For ideas, I can be just about anywhere. Out with friends, or in my car, or listening to music, or even at work. Something will trigger an idea and I end up writing down a line or a phrase or a metaphor for something that really inspires me. I typically sit down and write the whole thing when I’m at home; I’m on my couch with my laptop for most of my writing.


What is the relationship between your speaking voice and your written voice?

In some ways I think my written voice is more honest. Although maybe honest is the wrong word — more open. I’m much more willing to discuss my feelings on something in writing than I am speaking, and I think it’s much easier to connect with feelings when you’re writing them down as opposed to trying to explain them to someone. So I think my writing voice is more open to emotion than I am in a real conversation.


Do you ever get writer’s block? What do you do if it happens?

Writer’s block is so frustrating, and it happens to literally every person I’ve ever met who writes often. What’s more frustrating to me is that during those times, I really WANT to write something. You know, you get that that itch to write and you just have no inspiration. Or everything you write down, you just HATE, and you end up crossing things off and deleting things and moving things, and you get frustrated because none of it seems right. None of it clicks or sings for you. That’s the most annoying thing for me, is that I really WANT to write, but I can’t express myself the way I want to.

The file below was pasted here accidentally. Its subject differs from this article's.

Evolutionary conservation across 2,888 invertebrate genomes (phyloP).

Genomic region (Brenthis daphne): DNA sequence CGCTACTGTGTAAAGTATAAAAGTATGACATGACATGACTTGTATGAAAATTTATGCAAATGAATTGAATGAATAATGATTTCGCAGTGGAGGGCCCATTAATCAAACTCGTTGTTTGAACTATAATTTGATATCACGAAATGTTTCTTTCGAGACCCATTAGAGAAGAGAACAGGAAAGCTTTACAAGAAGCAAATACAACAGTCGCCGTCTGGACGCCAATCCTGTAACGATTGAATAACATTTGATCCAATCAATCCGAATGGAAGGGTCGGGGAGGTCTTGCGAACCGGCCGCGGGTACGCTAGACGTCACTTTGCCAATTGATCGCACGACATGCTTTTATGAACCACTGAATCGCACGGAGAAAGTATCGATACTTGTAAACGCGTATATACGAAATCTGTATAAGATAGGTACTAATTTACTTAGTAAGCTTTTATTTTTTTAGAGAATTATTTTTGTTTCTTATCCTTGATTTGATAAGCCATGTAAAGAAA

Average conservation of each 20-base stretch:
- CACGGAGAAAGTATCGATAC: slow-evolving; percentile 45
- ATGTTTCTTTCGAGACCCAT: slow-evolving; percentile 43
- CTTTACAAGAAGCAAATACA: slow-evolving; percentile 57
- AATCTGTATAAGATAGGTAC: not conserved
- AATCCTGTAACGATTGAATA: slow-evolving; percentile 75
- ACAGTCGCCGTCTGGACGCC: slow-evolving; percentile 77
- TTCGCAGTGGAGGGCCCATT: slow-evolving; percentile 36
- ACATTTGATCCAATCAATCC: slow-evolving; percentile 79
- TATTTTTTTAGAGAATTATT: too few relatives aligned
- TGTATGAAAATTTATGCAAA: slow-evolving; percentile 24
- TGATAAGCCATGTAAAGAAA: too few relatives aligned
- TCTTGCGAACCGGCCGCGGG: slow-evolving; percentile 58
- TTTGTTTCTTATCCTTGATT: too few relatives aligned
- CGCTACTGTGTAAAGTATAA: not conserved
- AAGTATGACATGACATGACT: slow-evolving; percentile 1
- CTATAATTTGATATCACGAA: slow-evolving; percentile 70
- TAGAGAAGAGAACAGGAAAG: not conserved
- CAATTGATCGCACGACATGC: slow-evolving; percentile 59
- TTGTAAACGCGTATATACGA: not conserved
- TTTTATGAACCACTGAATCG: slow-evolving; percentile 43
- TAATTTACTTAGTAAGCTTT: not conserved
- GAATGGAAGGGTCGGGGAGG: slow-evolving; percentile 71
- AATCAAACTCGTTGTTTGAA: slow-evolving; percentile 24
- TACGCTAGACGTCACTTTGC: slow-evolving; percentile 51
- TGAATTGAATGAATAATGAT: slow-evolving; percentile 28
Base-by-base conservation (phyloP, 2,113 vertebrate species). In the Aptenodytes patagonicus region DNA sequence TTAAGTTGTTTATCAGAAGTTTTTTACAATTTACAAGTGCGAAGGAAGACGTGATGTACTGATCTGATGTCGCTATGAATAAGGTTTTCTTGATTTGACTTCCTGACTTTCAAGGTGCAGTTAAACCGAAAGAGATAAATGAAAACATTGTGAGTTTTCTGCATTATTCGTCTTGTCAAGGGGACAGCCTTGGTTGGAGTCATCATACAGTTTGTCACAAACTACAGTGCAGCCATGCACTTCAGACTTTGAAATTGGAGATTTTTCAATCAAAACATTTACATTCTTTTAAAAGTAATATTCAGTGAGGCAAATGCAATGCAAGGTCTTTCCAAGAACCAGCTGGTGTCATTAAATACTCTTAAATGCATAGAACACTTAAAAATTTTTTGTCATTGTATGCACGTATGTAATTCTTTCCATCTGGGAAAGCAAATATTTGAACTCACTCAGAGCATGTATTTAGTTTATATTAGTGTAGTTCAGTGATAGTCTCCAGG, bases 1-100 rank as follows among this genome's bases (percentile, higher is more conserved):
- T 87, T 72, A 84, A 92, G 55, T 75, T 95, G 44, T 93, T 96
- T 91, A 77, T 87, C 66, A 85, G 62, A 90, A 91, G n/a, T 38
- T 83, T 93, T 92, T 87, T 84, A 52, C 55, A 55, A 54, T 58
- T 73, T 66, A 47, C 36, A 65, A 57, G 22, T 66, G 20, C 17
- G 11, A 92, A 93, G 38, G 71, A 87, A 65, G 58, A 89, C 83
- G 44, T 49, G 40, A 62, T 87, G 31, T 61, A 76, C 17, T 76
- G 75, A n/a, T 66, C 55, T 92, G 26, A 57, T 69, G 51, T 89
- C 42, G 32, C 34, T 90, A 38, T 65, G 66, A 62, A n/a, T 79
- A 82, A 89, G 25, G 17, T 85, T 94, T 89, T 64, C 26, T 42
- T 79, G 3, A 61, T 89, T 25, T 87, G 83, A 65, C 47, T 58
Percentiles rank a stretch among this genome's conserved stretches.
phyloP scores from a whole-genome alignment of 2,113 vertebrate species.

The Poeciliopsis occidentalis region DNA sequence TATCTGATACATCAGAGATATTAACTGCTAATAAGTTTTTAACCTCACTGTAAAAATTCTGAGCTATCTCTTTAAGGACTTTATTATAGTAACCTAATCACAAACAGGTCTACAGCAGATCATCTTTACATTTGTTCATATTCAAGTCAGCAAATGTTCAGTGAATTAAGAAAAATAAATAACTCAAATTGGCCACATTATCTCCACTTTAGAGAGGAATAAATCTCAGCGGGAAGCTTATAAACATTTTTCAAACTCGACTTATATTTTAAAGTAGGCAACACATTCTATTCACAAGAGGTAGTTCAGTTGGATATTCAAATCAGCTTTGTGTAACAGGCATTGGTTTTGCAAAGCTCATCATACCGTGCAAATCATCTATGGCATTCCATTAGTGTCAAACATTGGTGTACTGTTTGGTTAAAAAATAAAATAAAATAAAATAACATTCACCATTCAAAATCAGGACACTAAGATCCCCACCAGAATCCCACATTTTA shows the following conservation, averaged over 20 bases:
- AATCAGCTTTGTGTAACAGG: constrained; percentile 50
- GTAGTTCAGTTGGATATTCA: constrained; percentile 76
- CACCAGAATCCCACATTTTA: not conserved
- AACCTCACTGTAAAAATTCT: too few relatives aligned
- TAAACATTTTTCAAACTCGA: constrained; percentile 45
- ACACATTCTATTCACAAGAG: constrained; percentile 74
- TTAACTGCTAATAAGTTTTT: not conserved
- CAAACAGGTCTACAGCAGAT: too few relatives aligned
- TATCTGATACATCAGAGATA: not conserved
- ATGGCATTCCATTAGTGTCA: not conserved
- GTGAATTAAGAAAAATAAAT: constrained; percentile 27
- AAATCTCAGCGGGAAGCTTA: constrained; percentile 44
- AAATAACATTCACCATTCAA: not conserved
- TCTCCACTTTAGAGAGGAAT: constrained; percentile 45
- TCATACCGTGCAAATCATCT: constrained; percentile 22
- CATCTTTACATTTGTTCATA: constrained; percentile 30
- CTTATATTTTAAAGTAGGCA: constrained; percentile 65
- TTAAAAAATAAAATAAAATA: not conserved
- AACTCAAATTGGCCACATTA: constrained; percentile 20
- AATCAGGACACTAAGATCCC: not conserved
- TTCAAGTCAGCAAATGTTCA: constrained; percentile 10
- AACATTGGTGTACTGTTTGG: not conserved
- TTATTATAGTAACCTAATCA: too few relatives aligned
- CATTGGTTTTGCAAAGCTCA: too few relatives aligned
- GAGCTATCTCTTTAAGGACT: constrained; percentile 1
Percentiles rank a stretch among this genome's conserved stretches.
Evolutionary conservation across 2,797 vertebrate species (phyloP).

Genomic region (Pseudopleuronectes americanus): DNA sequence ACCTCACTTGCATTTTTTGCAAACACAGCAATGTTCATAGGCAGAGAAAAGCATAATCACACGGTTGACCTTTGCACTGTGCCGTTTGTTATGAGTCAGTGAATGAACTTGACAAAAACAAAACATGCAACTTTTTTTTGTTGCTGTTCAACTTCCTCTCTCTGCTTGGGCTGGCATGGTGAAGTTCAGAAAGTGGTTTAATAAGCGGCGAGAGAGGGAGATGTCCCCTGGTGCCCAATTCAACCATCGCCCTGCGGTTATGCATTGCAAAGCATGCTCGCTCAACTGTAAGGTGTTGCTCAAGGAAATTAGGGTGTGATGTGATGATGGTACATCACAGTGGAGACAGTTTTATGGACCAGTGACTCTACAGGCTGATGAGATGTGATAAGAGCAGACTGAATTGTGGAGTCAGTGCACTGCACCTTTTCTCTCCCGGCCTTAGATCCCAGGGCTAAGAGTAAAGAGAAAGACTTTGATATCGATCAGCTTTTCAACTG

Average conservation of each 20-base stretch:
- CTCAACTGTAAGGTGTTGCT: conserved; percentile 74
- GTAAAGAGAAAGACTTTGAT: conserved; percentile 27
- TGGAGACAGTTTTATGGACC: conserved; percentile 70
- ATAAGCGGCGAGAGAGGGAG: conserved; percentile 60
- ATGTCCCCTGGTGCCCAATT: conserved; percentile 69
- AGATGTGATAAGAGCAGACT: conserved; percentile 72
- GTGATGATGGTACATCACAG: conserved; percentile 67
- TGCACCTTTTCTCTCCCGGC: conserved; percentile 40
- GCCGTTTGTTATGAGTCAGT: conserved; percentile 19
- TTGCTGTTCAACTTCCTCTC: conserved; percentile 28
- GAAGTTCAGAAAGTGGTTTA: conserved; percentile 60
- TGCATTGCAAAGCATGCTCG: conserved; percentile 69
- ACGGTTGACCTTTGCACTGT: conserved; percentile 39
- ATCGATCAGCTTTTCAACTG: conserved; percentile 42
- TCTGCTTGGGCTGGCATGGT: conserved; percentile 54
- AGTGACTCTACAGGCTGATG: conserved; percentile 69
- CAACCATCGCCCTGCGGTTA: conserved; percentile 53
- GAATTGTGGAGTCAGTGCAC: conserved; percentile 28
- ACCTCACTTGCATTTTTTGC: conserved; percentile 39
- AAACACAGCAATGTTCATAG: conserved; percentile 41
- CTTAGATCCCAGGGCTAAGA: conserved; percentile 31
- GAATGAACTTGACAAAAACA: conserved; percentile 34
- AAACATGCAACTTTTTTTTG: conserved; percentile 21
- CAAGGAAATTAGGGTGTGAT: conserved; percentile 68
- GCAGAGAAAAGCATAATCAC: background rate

As for how I fix it, that’s tougher to answer. A lot of times I can’t. I just have to wait and ride it out, and hope that inspiration comes to me again. It always comes back eventually. But one thing I did find extremely helpful was at one point I had writer’s block for a couple weeks, and it was really making me crazy, because I think as a writer you have this constant compulsion to write things, and when you feel like what you’re writing isn’t good enough to share, or isn’t up to your usual level, it drives you a little nuts. But I found that deciding to write something every single day for a month was both challenging, because I’m very competitive — so I didn’t want to give it up at any point — but it also made me write SOMETHING. Even if it wasn’t good, even if it wasn’t interesting, even if it was the worst thing I’ve ever written in my life, I was at least writing something down. And I think doing one every day for an entire month successfully unblocked that for me. And some of what I wrote during that time was good, and some of it was pretty bad, but overall I got a lot of writing out of it and I got over my writer’s block. So I guess I would just say — write constantly, and don’t delete anything. Even if it’s terrible, even if you hate it, just keep writing and eventually something will click and you’ll be writing the good stuff again.